that the load is distrubuted among all OMS so in case of any number of OMS
    failing, the rest can take the load. Granted, if you have a very big farm
    and a log of OMS crash, you probably will experience bad performance, but
    it'll still work.

    We usually have DG and at least one OMS in the DR site, so in case of a
    total site shutdown we still have monitoring of everything that was moved to
    DR and the rest of the sites.

    So, as you see the secret is having a load balancer, as this IS a single
    point of failure (which can be secured using some HA load balancing
    options, but I will leave that to your network or unix engineers)... for
    very small sites I'd recommend HAProxy, but if you can get your hands on
    some real hardware load balancers they are far more reliable.

    hth
    Alan.-
    On Fri, Jun 10, 2011 at 5:08 AM, goran bogdanovic wrote:

    question to those who use GC for monitoring:

    - which (if any) Disaster Recovery solution did you implement for GC?

    many thanks,
    goran


    On Thu, Jun 9, 2011 at 4:36 PM, Amaral, Rui wrote:

    I agree with Alan.

    In my current and previous places of work we used/use GC as a general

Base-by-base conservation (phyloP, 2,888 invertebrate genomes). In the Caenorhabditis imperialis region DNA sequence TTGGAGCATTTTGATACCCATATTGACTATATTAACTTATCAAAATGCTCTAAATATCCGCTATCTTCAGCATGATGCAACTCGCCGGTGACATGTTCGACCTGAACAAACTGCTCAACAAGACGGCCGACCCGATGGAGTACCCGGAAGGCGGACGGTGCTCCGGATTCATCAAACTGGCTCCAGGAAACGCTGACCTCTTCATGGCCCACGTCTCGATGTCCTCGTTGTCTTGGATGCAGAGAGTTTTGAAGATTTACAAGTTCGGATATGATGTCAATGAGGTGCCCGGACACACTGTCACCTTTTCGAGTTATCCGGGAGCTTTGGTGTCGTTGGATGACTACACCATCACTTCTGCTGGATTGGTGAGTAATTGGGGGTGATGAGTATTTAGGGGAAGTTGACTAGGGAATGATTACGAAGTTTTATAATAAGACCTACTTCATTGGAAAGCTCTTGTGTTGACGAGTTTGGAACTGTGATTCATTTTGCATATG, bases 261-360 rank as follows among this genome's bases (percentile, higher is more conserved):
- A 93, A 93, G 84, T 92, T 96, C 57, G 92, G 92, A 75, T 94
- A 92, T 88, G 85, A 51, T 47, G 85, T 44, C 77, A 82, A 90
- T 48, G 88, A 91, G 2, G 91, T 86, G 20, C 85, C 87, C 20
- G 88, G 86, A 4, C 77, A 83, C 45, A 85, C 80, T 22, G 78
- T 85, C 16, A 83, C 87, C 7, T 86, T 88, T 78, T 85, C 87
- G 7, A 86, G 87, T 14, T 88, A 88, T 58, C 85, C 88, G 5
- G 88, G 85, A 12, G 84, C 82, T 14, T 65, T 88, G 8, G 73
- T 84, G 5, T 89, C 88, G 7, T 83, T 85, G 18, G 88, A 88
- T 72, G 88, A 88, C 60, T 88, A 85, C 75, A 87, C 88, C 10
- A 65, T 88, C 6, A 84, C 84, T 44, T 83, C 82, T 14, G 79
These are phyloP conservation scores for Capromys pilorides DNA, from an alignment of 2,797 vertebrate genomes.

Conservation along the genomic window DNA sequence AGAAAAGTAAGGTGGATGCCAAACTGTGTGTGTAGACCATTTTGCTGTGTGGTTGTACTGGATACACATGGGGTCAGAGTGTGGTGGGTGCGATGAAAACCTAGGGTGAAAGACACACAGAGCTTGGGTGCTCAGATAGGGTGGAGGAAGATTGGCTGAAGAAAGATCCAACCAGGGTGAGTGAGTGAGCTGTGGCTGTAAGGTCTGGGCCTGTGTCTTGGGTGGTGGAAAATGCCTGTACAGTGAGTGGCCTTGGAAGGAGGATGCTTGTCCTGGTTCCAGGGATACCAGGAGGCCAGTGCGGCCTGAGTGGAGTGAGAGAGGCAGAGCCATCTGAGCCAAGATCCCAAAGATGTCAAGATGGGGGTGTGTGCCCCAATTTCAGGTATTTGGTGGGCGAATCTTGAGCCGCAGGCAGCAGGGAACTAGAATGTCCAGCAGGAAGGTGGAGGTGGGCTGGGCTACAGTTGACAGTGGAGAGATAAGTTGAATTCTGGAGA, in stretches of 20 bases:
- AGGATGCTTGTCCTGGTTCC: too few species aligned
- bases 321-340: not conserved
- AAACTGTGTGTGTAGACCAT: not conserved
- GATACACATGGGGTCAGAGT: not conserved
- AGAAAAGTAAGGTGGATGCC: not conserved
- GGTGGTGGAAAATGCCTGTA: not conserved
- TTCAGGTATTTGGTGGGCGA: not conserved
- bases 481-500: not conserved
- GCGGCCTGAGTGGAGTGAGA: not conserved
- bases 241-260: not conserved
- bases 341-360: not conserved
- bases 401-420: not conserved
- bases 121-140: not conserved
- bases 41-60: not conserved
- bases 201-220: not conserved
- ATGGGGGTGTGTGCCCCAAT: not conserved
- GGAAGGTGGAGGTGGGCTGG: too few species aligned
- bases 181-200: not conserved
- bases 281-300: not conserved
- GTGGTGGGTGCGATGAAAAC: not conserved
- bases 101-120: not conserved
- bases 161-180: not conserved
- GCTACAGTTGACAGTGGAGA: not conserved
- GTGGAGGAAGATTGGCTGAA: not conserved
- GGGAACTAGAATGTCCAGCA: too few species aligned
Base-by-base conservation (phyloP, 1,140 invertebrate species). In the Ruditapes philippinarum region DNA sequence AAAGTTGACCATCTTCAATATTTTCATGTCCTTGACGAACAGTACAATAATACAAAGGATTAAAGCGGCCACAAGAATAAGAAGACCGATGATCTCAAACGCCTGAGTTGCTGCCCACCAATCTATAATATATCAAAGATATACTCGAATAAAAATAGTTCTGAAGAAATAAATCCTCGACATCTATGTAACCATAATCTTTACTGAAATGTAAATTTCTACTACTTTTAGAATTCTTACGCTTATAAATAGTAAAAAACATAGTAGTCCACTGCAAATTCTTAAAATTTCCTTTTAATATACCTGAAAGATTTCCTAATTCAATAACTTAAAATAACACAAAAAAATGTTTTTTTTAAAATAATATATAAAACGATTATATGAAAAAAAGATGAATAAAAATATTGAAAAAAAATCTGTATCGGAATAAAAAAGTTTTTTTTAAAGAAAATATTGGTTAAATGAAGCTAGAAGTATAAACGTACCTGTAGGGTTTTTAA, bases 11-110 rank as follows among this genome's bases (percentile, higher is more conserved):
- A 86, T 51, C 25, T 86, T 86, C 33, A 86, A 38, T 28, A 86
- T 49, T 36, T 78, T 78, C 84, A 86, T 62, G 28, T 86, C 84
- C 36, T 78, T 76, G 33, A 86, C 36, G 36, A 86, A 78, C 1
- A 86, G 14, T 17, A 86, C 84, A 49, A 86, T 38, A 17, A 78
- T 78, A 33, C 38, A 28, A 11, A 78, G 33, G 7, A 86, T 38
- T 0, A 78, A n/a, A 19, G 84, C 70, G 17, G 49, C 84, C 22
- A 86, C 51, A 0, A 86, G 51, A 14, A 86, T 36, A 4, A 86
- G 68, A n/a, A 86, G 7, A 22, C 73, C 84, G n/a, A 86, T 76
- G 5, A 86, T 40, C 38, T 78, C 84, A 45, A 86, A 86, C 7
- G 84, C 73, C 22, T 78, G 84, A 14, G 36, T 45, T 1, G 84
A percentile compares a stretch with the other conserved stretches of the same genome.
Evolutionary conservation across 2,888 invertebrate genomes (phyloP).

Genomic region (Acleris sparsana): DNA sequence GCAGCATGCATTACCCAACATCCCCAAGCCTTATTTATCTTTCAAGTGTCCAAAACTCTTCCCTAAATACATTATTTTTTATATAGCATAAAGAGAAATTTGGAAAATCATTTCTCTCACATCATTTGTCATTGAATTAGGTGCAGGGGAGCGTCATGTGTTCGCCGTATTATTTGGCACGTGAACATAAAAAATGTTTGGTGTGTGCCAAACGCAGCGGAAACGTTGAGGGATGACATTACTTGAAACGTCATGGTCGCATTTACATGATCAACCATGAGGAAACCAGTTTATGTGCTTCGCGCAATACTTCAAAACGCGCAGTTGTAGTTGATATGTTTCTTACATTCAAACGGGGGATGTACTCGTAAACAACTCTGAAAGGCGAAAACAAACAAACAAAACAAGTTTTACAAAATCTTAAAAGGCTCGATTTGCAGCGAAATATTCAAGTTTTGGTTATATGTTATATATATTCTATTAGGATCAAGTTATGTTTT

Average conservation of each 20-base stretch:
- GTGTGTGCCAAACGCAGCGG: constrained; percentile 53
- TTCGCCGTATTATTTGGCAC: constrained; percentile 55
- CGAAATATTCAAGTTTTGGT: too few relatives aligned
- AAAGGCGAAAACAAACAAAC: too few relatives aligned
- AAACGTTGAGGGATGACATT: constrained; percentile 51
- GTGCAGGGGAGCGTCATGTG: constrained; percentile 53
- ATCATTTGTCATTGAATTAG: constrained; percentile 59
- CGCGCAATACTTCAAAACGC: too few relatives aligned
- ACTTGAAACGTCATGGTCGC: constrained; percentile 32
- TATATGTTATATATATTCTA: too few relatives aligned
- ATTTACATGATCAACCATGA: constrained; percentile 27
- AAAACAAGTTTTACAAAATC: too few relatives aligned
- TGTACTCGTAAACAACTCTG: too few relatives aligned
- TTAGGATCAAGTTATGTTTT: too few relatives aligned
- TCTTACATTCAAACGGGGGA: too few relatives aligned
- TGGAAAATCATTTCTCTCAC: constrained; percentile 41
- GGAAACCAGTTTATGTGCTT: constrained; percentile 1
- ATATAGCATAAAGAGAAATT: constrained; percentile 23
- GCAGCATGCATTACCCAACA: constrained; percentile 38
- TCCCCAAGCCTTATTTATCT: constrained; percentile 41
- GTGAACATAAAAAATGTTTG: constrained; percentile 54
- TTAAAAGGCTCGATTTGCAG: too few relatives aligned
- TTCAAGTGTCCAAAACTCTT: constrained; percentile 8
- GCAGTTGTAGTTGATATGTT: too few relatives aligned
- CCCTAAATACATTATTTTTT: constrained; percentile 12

monitoring tool and notification system. Adding custom extensions is nice
    too but when it comes to the nitty-gritty nothing beats command line,
    especially during those times when there's an issue that hits the db and os
    at the same time. Also, ever tried to dig and manipulate the trace files
    data in GC? run root/oracle commands to debug in GC when the db is in a slow
    or hung state?

    Rui Amaral
    Database Administrator
    ITS - SSG
    TD Bank Financial Group
    220 Bay St., 11th Floor
    Toronto, ON, CA, M5K1A2
    (bb) (647) 204-9106



    ------------------------------
    *From:* oracle-l-bounce_at_freelists.org [mailto:
    oracle-l-bounce@freelists.org] *On Behalf Of *Guillermo Alan Bort